Whether you are reading with your toddler or they are 'reading' books by themselves, you might find that they are starting to outgrow some of their baby books, needing something with a bit more detail. So, we have asked Ladybird editor Nicola Bird, who has worked on Ladybird's Toddler Touch books, to give us some more detail about what toddlers need from books and how Toddler Touch caters specificially for this age and stage.
How do Toddler Touch books differ from Baby Touch books?
These books have a little bit more going on in them, in ways that benefit a busy toddler who by 15 months or so will have greater dexterity, coordination and awareness of items on a page. As well as bright images and touch–and-feels – all things that you find in a Baby Touch book – the books have flaps to lift, finger trails to follow and more in-depth, thematic content with lots to discuss together.
At what age (or stage) should parents progress from Baby Touch books to Toddler Touch books? Could you suggest a few things to look out for that would identify when a baby is ready to move onto Toddler Touch?
Each child develops at different rates, but the Toddler Touch books are particularly good for helping your child expand their vocabulary and develop better hand-eye coordination. If you child is learning to talk, then the familiar, everyday objects in the Toddler Touch books will help them to begin to link the pictures and the things they see everyday around them to words. Similarly, if your baby goes straight for the touch-and-feels in the Baby Touch books and can turn the pages with ease, then they’re ready for the more challenging finger trails, flaps and ‘peepo’ holes in Toddler Touch.
What tips would you have for helping little ones get the most out of books at this age/stage? Any tips for parents?
As your baby grows into a more independent toddler, they are likely to want to ‘read’ books all themselves, from turning the pages to making up their own stories. There’s absolutely nothing wrong with this, so encourage them to spend as much time as they want interacting with a book by discussing what you see on the page and asking questions of what they can see – ‘What’s under the flap?’ ‘Can you follow the wiggly line with your finger to the end?’ ‘What’s that little girl doing?’
The Toddler Touch books contain ‘finger trails’ – can you explain what this means?
These are wiggly lines that go across a double page to help children develop good hand-eye coordination, a valuable pre-writing skill. Can your child trace this line with their finger all the way to the end? As you follow the trails, there are things to look out for or text to read along the way!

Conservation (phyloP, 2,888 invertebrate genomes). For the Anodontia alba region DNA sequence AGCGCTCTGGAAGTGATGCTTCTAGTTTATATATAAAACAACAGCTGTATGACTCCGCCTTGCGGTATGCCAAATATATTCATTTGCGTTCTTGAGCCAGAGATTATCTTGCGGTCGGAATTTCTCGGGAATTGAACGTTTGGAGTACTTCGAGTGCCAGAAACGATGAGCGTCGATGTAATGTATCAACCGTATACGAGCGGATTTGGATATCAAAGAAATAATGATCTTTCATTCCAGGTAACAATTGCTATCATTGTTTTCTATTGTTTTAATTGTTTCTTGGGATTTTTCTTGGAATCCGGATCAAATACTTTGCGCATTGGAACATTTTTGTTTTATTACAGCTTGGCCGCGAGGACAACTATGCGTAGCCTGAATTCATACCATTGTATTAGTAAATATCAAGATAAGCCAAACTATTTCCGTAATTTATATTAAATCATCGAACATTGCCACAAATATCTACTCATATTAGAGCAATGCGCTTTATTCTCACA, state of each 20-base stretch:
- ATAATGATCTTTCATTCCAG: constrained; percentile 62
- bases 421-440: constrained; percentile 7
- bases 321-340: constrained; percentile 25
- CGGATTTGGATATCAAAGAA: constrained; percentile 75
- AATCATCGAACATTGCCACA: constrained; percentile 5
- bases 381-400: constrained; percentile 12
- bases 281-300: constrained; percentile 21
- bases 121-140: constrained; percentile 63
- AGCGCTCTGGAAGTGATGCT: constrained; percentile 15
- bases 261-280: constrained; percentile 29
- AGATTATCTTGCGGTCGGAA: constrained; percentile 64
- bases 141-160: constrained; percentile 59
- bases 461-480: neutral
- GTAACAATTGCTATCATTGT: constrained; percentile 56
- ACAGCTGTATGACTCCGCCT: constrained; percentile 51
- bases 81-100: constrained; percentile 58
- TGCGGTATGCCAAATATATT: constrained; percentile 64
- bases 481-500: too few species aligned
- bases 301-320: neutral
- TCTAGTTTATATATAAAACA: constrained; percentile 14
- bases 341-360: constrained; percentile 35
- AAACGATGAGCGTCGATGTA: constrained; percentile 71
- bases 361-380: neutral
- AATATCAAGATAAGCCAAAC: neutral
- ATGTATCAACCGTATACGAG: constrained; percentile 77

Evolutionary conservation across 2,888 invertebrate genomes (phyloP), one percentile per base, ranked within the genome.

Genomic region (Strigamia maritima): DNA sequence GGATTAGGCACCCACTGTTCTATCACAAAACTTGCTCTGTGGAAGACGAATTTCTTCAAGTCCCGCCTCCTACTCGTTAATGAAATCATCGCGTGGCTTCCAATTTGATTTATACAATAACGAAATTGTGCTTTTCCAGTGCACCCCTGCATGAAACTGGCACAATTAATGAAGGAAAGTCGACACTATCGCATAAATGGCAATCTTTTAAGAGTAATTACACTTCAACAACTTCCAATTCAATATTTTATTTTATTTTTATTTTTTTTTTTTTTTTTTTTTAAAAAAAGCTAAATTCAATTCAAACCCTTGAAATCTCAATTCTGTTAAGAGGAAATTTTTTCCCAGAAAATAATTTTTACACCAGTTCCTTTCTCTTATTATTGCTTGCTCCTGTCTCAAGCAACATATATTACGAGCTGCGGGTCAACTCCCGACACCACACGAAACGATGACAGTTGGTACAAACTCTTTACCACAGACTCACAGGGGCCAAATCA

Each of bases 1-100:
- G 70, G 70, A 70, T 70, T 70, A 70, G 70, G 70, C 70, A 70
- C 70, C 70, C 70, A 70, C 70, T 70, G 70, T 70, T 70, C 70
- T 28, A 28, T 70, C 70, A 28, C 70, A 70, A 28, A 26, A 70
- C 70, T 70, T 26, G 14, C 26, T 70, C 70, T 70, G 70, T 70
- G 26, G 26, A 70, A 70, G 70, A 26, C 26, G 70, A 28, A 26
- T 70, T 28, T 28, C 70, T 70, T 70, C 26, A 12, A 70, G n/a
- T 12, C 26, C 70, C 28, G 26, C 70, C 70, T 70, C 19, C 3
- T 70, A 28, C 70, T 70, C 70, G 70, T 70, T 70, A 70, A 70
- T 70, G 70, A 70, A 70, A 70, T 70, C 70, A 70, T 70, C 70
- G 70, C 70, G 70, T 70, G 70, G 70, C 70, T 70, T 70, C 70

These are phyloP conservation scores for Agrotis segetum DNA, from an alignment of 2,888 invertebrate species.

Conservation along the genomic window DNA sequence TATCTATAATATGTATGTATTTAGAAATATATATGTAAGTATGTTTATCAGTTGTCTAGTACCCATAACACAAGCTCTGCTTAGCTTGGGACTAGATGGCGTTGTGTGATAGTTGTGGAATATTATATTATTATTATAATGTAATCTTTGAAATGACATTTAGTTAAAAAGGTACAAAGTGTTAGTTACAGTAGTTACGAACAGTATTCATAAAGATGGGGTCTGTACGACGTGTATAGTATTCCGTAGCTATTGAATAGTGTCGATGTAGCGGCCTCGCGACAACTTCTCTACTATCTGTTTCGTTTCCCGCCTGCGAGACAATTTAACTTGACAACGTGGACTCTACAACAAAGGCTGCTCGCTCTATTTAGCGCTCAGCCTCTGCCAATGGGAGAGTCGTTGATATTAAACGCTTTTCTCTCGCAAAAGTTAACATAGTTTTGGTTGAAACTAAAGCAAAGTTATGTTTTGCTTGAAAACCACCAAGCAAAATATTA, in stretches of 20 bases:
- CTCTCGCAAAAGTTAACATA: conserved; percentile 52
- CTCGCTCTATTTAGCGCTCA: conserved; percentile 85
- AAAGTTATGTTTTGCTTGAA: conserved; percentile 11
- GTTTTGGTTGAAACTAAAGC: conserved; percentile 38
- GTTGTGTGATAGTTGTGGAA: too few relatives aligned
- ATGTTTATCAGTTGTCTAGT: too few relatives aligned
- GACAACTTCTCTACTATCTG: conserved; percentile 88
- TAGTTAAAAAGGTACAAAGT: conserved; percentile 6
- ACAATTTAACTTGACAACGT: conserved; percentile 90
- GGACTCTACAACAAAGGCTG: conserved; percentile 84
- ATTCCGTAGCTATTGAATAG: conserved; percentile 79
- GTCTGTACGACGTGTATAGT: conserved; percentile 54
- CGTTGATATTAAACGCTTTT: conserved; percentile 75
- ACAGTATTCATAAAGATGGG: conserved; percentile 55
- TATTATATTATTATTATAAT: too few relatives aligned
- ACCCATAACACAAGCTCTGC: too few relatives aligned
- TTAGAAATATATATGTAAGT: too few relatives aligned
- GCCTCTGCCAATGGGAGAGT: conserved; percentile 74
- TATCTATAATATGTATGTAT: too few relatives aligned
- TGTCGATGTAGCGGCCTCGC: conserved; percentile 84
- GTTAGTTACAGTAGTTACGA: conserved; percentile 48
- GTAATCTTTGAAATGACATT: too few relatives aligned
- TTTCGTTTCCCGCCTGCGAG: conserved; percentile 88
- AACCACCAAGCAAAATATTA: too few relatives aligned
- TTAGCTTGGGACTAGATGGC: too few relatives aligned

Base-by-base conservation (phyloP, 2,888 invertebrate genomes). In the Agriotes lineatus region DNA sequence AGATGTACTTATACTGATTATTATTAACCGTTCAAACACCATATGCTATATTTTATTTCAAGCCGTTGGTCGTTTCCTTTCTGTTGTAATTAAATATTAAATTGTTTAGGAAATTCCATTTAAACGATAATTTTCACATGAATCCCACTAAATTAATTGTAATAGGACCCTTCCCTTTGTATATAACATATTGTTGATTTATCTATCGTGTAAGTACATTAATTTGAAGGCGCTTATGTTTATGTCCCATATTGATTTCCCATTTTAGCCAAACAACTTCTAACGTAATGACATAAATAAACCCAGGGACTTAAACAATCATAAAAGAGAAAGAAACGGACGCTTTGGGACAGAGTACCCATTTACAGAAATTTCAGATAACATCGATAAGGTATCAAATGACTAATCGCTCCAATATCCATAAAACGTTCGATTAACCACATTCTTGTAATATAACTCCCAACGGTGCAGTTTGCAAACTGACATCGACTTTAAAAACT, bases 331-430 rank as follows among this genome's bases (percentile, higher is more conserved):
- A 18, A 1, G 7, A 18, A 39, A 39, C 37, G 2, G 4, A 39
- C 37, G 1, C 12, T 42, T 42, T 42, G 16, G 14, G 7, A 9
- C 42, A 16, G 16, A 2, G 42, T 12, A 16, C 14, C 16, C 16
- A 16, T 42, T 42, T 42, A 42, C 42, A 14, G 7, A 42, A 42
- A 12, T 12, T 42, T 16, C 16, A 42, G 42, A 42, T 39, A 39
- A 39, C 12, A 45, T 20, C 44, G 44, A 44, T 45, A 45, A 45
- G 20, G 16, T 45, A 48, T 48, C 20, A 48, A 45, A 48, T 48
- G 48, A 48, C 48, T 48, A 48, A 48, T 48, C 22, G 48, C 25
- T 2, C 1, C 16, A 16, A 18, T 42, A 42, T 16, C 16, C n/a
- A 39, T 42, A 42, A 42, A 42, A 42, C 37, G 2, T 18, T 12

An example of a 'finger trail', taken from Ladybird Toddler Touch: First Words
First Words/First Numbers. If a toddler has a very limited vocabulary – or isn’t yet speaking – is it still beneficial to buy these books, or wait a while?
Sharing books like these with your child is a great introduction to first concepts and key vocabulary, and don’t forget that just because your child isn’t yet speaking, they are still soaking up everything they hear! The more you chat about what you see on the page or practise counting, the more your child will become familiar with the idea of different numbers of things, or that, for example, a particular word means ‘dog’ .
How do you choose subjects for the books?
We wanted the subjects to remain true to the sorts of things that older babies and toddlers are doing everyday, so that the subjects are relatable for both parent and child. We do lots of research online and with consultants, and also talk to lots of parents!
The Toddler Touch app – Can you explain a bit more about this – how it works and how it differs from the books? Would a toddler be able to navigate it themselves or would you advise a parent being on hand to go through with them?
The First Words:Toddler Touch and Say app is about vocabulary acquisition, or put more plainly, helping toddlers learn new words! It has very simple functionality so that children can use it themselves one they’ve had a practice.
There are 48 words to learn and practise, in four themed sections. Touch the pictures each time to hear a sound effect, and then touch the word to hear it spoken out loud! It’s easy to swipe from one image to another within the sections. However, we would always recommend that a parent use the app with their child as a shared, interactive experience is often more beneficial than a passive one.
Lastly, are any more Toddler Touch books or apps in the pipeline?
We have two more touch-and-feel books coming up in 2014. Both of these will have sturdy tabbed edges and be about the things that a busy toddler tends to do or the places they go in their day-to-day life.
Win Win Win!! We are giving away a copy of Ladybird Toddler Touch:Fluffy Chick and Ladybird Toddler Touch: Spotty Puppy to THREE lucky blog readers! Just leave a comment below, telling us what your toddler likes most about books (it could be lifting the flaps, listening to a story or even snuggling down alone for some silent contemplation!) and we will pick three winners at random.
Leave your comment by midnight, April 29th 2013. Good luck!
Update – 2 May 2013 – the prize draw is now closed and the winners been selected and notified by email.
Want to read more? If you would like more tips on reading with your child, plus book suggestions, videos and mums' stories visit the Age and Stage pages at Ladybird.com.